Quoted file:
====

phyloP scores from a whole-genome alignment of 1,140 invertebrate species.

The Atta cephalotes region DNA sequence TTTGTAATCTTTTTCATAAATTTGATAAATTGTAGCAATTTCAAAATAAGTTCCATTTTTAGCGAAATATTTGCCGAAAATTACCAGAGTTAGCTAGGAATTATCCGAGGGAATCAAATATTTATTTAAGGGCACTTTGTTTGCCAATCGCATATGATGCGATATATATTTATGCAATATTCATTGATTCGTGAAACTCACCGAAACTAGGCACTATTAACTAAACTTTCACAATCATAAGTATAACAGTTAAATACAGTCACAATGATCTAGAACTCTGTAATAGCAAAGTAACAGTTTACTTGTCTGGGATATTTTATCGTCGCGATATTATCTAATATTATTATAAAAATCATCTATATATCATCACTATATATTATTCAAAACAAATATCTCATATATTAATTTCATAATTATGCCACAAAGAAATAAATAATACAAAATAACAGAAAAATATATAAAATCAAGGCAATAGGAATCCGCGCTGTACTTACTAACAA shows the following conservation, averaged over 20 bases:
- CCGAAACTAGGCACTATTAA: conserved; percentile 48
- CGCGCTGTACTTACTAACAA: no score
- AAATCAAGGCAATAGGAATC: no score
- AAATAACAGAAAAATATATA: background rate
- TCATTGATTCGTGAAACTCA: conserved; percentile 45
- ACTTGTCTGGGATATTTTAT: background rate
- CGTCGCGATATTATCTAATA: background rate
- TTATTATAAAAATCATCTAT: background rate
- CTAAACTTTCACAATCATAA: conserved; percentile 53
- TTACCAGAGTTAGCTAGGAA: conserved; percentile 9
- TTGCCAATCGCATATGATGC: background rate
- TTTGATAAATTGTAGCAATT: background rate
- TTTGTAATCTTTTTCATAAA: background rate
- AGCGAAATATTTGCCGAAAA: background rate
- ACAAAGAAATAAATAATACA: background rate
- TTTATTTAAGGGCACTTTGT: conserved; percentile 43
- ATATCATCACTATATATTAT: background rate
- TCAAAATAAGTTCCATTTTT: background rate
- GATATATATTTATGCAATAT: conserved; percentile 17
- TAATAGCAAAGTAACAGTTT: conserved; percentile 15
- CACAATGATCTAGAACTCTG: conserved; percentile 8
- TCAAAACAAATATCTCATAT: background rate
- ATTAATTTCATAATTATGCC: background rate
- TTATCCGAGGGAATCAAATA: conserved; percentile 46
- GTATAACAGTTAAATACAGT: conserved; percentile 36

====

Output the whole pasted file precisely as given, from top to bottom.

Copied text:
phyloP scores from a whole-genome alignment of 1,140 invertebrate species.

The Atta cephalotes region DNA sequence TTTGTAATCTTTTTCATAAATTTGATAAATTGTAGCAATTTCAAAATAAGTTCCATTTTTAGCGAAATATTTGCCGAAAATTACCAGAGTTAGCTAGGAATTATCCGAGGGAATCAAATATTTATTTAAGGGCACTTTGTTTGCCAATCGCATATGATGCGATATATATTTATGCAATATTCATTGATTCGTGAAACTCACCGAAACTAGGCACTATTAACTAAACTTTCACAATCATAAGTATAACAGTTAAATACAGTCACAATGATCTAGAACTCTGTAATAGCAAAGTAACAGTTTACTTGTCTGGGATATTTTATCGTCGCGATATTATCTAATATTATTATAAAAATCATCTATATATCATCACTATATATTATTCAAAACAAATATCTCATATATTAATTTCATAATTATGCCACAAAGAAATAAATAATACAAAATAACAGAAAAATATATAAAATCAAGGCAATAGGAATCCGCGCTGTACTTACTAACAA shows the following conservation, averaged over 20 bases:
- CCGAAACTAGGCACTATTAA: conserved; percentile 48
- CGCGCTGTACTTACTAACAA: no score
- AAATCAAGGCAATAGGAATC: no score
- AAATAACAGAAAAATATATA: background rate
- TCATTGATTCGTGAAACTCA: conserved; percentile 45
- ACTTGTCTGGGATATTTTAT: background rate
- CGTCGCGATATTATCTAATA: background rate
- TTATTATAAAAATCATCTAT: background rate
- CTAAACTTTCACAATCATAA: conserved; percentile 53
- TTACCAGAGTTAGCTAGGAA: conserved; percentile 9
- TTGCCAATCGCATATGATGC: background rate
- TTTGATAAATTGTAGCAATT: background rate
- TTTGTAATCTTTTTCATAAA: background rate
- AGCGAAATATTTGCCGAAAA: background rate
- ACAAAGAAATAAATAATACA: background rate
- TTTATTTAAGGGCACTTTGT: conserved; percentile 43
- ATATCATCACTATATATTAT: background rate
- TCAAAATAAGTTCCATTTTT: background rate
- GATATATATTTATGCAATAT: conserved; percentile 17
- TAATAGCAAAGTAACAGTTT: conserved; percentile 15
- CACAATGATCTAGAACTCTG: conserved; percentile 8
- TCAAAACAAATATCTCATAT: background rate
- ATTAATTTCATAATTATGCC: background rate
- TTATCCGAGGGAATCAAATA: conserved; percentile 46
- GTATAACAGTTAAATACAGT: conserved; percentile 36